Chaparral’s not “Frozen” out of Hour of Code in Diamond Bar

Chaparral Middle School in Walnut joined millions of students in over 180 countries to participate in “The Hour of Code.”  This year, the non-profit Code.org teamed up with Disney Interactive on a tutorial that lets young programmers help Frozen sisters Anna and Elsa make ice fractals and skating patterns using basic coding skills.

The Frozen tutorial will kick off the Hour of Code campaign designed to promote participation in computer science, especially among girls.

Hour of Code launched 2013 in an effort to introduce students to computer science, demystify coding, and demonstrate that anyone can learn the “basics” of coding.  Last year, Chaparral Cougars learned to code during this worldwide event and enjoyed engaging tutorials and lessons.

Some students even started a “coding club” as a result of their experiences, which remains a viable club on the Chaparral Middle School campus!

The school is excited about the problem-solving and logic building skills that the students will be developing this year as a result of “The Hour of Code”, and is confident that the lessons learned will build a foundation for their success in any 21stcentury career path that they may choose.

Walnut Valley marks Sept. 11 terrorist attacks

Students place 9/11 flags in front of Walnut High School on Thursday.

Students place 9/11 flags in front of Walnut High School on Thursday.

This week, Walnut Valley schools marked the 13thanniversary of the 9/11 tragedy. 

Chaparral Middle School band, orchestra, and choir performed patriotic songs to honor and remember those who lost their lives on September 11, 2011. “We want to make sure that we never forget what happened 13 years ago on this day,” said Principal Ron Thibodeaux.

The 8th grade band, directed by Leslie Schroerlucke, performed the National Anthem and the Battle Hymn of the Republic. The 8th grade Orchestra played God Bless America and Honor and Glory.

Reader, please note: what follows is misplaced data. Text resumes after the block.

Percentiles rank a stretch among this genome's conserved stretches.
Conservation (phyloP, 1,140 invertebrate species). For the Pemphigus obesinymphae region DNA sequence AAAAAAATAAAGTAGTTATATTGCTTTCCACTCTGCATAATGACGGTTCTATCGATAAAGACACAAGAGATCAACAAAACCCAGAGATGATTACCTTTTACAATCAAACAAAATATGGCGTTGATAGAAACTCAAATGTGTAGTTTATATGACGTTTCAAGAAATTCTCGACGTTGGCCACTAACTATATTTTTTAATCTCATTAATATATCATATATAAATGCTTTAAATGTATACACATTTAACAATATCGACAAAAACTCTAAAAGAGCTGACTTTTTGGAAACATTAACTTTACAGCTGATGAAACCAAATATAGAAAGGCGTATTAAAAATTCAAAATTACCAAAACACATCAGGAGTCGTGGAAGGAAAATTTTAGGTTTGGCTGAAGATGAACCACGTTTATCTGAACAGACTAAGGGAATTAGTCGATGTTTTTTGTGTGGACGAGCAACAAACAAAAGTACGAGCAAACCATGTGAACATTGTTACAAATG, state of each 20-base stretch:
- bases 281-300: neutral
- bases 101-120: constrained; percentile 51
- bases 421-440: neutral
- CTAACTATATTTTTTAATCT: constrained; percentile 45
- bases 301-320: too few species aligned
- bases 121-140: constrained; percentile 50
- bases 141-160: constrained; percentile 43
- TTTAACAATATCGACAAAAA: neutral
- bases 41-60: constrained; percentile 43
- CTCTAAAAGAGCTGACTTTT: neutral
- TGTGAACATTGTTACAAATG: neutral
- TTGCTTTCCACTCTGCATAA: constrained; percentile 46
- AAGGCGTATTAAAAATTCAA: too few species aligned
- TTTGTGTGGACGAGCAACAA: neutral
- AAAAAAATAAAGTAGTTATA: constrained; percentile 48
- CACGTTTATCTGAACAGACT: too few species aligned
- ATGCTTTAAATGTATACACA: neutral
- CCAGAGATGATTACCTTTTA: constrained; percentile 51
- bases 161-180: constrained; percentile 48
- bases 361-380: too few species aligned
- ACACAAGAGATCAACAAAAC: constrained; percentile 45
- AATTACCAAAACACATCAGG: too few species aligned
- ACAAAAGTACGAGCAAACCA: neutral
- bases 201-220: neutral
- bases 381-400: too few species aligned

Honor and Glory was written as a dedication to all of the First Responders, fire fighters and police officers,“ conductor Greg Rochford said.

Social studies teacher Nancy Miles read the Presidential Proclamation for Patriot Day. She challenged the Chaparral students to perform service for others in the coming weeks.

“It’s as simple as writing a thank you note to a First Responder, donating to a charity, or holding the door open for someone. How will you mark this day? What will you do for service?” she said.

The program concluded with the choir performance of Blowing in the Wind and Let it Be. “These songs reflect on war and peace,” said director Richard Langham.

At Walnut High School, a score of students placed nearly 3,000 American flags on the front lawn of the campus during lunch and after school on September 10.  The event was organized by the Teen Republicans Club who had support of the Young Democrats Club, Key Club, Sophomore Class Cabinet, and numerous volunteers.

“This year, students created a memorial display with a 9-11 inside a pentagon,” said advisor and social studies teacher Brett Landis.

Tech Trek grads to speak in Diamond Bar

Tech Trek is an annual science/math camp for Middle School aged girls held in July at UC Irvine. Four eighth grade scholarship recipients will report on their experiences at 6:30 p.m. on Sept. 22 in the Windmill Room at Diamond Bar City Hall.

The speakers are Roya Rezvani of Chaparral Middle School, Theresa Lin and Kyla Jennell of Suzanne Middle School, and Ying Wang of South Pointe Middle School.

Everyone is welcome at this public event co-sponsored by the Diamond Bar-Walnut AAUW and the Friends of the Library.

GATE students building bridges at Chaparral School in Diamond Bar

Chaparral GATE students Esther Tarng, Donna Chao, Michelle Chao, Summer Wang show their toothpick bridge. (Photo courtesy of Walnut Valley Unified)

Chaparral GATE students Esther Tarng, Donna Chao, Michelle Chao, Summer Wang show their toothpick bridge. (Photo courtesy of Walnut Valley Unified)

Chaparral Middle School GATE students raced to build toothpick bridges during a competition held on March 6. The group of gifted 6th, 7th and 8th graders is part of the after-school Bridge Design and Engineering class.

Chaparral 7th grade Language arts teacher Heather Finch serves as the GATE coordinator. “The class worked very hard in preparation for the challenge during the past 12 weeks,” Finch said.

The four-member teams managed their own budgets to buy supplies, including land (cardboard), lumber (toothpicks), welding equipment (glue), and paint.

It took 15-20 hours to complete the detailed structures. Students had to communicate as a team in order to overcome strict time constraints.  Prizes were awarded for strongest truss bridge and for creative design.

“It was an overall fun and exciting experience building and breaking our bridges.  I was surprised to see how much weight a toothpick bridge could hold,” said 7th grader Virginia Wang,

“Our goal was for the bridges to hold 150 lbs., and our winning bridge ended up holding over 250 lbs.,” Finch said.